A Guide to Blobber RPG Games

If you’ve never played blobber games before or you’re interested to learn more about blobbers, you’re in the right place. Blobbers are essentially first-person party-based dungeon crawlers in which the player’s party moves as a single unit.

The reason why they’re called blobbers is because the party is one invisible unit or “blob.” Blobbers are most commonly associated with PC games in the 80s and 90s.

Recommended Blobber Games for Beginners

Lands of Lore: The Throne of Chaos (1993)

Lands of Lore: The Throne of Chaos is the best game to start with if you’re completely new to blobbers. It has a very simple character system and low difficulty, which means that even someone like you can beat it. Its lovely hand-drawn graphics, a simple but catchy soundtrack, and fun dungeon design makes it a joy to play.

Might and Magic IV & V: World of Xeen (1992 & 1993)

This entry is actually two games — Might and Magic IV: Clouds of Xeen and Might and Magic V: Darkside of Xeen. When both games are installed at the same time, they merge into a single world. The world is quite large (for the time, anyway), and includes varied environments and colorful graphics. The character system is simple for its time, though does take a little planning so read the manual. The difficulty curve is rather gentle, making it another game that could safely be your first blobber.

Legend of Grimrock (2012)

Legend of Grimrock is somewhat of a rarity because it’s a modern blobber. The game is a little more difficult than the previous games mentioned, but it’s still nothing that anyone with a brain and a little bit of patience can’t handle. The character system is robust and you can screw yourself over by making thoughtless choices. It has a great ambience and modern UI that could make it easier for zoomers to get into.

StarCrawlers (2017)

StarCrawlers is another indie blobber with modern graphics, but this one is set in a standard sci-fi setting instead of a standard fantasy setting, which is enough to make it stand out. Dungeons and items are randomly generated, and the turn-based combat has interesting strategic decisions without being too difficult. It’s not a perfect game, but it’s an interesting and unique one.

Anvil of Dawn (1995)

Someone might complain that Anvil of Dawn isn’t technically a blobber because you only control one character instead of a party. But if it looks like a blobber and plays like a blobber, it’s a blobber. The game looks pretty good and there’s not a whole lot to say about its character system. It’s generally considered a merely okay game.

Frayed Knights (2011)

Frayed Knights, a game that imitates Wizardy 8 more than the classic blobber games, is colorful and creative. Characters are pre-made but full of personality — Order of the Stick fans will love this. Nonetheless, this game expects you to take it seriously, with stats-heavy combat that throws a few difficulty spikes at you and a system that punishes you for loading a saved game. That said, its difficulty is nowhere near close to overwhelming and you don’t need to be too good at dungeon crawlers to beat this. Excelling in both writing and design, this is a real indie gem.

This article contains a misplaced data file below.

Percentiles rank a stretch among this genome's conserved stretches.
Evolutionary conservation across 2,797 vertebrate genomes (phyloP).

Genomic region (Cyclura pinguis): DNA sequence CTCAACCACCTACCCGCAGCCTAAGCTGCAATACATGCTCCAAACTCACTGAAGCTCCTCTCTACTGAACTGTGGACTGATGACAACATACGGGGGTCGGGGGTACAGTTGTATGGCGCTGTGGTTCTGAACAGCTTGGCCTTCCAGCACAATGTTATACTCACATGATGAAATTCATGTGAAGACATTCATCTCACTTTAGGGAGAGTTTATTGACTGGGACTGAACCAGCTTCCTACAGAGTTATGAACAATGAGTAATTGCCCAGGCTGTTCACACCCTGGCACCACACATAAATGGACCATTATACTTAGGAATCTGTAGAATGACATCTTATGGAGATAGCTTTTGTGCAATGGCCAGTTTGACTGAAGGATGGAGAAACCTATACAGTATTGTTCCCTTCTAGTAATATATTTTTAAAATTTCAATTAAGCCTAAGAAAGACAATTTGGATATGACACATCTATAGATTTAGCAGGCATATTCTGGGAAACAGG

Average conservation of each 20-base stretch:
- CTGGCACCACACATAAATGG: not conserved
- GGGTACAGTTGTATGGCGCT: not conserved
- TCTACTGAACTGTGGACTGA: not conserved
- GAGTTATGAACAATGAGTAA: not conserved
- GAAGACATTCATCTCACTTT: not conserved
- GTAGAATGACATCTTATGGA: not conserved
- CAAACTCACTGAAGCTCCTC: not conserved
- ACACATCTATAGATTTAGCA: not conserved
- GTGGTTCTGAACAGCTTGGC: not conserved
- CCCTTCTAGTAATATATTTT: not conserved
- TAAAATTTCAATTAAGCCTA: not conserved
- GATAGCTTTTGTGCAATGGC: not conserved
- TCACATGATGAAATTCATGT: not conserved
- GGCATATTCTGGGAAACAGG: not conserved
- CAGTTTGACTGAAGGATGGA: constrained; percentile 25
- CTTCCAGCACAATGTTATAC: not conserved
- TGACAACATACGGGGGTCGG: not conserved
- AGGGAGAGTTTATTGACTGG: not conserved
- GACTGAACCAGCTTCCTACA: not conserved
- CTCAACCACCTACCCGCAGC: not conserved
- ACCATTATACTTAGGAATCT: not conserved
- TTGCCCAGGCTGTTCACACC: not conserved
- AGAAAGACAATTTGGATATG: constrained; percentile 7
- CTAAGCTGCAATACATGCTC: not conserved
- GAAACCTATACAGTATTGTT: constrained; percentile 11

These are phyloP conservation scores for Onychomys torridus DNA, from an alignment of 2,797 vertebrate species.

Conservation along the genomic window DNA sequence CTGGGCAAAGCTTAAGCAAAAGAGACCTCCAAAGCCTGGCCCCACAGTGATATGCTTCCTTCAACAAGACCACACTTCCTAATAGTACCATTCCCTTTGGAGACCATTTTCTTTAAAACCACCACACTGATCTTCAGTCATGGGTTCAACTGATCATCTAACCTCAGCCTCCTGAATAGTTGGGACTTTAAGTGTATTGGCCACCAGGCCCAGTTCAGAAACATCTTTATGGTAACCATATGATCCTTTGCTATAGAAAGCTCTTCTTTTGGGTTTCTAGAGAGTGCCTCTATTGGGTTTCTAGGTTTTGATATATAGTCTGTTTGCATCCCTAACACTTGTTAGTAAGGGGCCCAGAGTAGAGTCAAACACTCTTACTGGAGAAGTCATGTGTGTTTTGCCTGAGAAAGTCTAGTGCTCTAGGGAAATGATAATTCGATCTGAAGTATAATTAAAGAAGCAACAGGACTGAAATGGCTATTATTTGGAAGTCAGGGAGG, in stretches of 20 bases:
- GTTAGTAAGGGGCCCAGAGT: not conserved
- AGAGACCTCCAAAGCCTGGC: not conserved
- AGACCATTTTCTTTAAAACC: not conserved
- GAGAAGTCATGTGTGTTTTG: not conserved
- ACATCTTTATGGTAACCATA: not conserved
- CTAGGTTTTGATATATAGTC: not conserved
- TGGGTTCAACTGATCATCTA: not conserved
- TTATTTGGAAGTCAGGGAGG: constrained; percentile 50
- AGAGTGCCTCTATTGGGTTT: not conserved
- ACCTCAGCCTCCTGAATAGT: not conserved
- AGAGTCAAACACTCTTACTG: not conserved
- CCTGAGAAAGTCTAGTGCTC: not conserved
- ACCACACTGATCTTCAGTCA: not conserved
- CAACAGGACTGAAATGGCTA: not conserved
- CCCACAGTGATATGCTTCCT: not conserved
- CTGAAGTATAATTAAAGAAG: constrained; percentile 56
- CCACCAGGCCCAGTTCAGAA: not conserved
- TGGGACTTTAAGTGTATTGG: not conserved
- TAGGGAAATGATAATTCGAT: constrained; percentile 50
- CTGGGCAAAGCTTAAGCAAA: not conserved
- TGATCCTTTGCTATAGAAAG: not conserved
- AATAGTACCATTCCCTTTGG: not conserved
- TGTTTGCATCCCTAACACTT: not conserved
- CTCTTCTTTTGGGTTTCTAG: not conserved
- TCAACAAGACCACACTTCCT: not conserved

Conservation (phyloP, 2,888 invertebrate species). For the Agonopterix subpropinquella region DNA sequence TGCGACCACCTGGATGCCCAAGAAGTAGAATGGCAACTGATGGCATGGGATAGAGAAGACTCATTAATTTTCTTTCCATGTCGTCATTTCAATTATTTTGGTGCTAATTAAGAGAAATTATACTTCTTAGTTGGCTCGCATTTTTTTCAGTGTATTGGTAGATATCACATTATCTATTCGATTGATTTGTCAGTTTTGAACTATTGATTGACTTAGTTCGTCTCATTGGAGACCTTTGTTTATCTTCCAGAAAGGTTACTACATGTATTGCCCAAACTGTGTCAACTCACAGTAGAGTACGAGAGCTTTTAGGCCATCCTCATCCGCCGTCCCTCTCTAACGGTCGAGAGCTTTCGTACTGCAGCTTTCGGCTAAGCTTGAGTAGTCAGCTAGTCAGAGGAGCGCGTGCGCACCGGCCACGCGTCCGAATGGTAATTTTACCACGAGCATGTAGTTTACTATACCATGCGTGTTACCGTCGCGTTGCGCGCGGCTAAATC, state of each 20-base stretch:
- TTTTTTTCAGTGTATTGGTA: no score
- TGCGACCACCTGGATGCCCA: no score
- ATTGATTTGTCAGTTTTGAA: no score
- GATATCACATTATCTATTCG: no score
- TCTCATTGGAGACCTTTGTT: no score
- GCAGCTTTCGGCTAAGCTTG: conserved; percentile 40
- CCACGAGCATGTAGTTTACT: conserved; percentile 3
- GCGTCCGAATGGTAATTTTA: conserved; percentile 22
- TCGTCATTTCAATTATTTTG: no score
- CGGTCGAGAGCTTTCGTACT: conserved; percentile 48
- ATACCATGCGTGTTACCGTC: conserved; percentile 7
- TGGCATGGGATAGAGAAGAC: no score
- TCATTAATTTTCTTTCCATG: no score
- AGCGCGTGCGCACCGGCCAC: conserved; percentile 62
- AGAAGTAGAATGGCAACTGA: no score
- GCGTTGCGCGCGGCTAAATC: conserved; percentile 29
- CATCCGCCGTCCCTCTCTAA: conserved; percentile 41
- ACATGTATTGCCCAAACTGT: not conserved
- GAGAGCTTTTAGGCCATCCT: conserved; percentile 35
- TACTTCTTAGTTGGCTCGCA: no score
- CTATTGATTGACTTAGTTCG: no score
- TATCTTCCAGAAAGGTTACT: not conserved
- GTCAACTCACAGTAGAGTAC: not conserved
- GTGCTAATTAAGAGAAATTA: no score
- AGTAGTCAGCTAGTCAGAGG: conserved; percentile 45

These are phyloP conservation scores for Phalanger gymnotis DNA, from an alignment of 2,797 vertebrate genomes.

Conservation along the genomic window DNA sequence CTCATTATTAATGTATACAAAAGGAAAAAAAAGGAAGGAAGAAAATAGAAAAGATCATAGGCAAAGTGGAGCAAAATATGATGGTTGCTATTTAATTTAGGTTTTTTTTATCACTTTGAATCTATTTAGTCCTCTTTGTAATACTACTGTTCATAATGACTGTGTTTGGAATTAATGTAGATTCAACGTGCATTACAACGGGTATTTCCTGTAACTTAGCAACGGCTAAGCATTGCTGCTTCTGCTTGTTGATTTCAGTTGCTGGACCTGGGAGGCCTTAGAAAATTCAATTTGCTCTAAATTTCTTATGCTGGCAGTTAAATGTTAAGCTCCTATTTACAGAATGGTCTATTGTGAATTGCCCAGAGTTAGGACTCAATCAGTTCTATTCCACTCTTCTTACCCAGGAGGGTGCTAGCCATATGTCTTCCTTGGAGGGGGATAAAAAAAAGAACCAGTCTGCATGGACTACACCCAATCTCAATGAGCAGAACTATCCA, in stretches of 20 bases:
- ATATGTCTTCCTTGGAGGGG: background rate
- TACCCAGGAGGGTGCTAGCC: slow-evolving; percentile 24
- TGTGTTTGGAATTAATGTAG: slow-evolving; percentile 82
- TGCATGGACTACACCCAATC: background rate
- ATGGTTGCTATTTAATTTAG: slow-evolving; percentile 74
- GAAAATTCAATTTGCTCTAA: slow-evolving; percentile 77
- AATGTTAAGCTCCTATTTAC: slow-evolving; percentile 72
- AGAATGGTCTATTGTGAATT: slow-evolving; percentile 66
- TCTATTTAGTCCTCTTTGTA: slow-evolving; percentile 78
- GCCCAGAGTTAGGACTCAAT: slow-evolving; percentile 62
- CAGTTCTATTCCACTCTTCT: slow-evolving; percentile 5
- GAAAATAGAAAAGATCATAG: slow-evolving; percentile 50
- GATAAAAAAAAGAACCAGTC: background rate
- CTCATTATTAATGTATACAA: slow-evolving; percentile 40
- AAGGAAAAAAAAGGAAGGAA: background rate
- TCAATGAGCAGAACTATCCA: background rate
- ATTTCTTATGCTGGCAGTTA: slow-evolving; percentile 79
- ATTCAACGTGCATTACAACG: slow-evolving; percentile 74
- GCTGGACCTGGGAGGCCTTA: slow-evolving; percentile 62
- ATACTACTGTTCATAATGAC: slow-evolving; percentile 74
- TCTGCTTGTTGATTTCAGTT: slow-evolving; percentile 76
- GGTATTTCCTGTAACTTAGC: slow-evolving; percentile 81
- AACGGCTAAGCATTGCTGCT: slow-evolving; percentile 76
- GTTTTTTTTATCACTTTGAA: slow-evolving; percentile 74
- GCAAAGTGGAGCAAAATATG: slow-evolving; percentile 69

Recommended Blobber Games for Veterans

Eye of the Beholder II (1991)

While Eye of the Beholder II is still not too difficult, it is an AD&D game, so you need to start learning some conventions of the time. Oh, and by the way, the games on this guide from this point forward won’t have automaps, which means you’ll need to make your own. Get some graph paper or download Grid Cartographer.

Wizardry VI (1990)

Now we’re getting started. This is a difficult RPG (while not the hardest RPG ever made), but after all the easy stuff you’re used to, this is going to feel like a gut punch. Wizardry VI has a deep character system, high difficulty, and involved combat that will test whether you’ve really learning anything. It’s one of the absolute best.

Dungeon Master (1987)

Dungeon Master is one of the most influential games of all time, inspiring every future blobber game with real time combat. Featuring an interesting dungeon and an impressively interactive environment for the time, Dungeon Master is still a worthy adventure.

Realms of Arkania: Star Trail (1994)

AD&D wasn’t the only hot tabletop RPG at the time. Based on The Dark Eye, Realms of Arkania has a wide variety of skills and a more involved health system than other blobbers, so your characters will get various diseases from exposure to the elements or infected wounds. Along with its isometrics combat and complex dungeons, RoA’s depth is almost unrivaled among blobbers.


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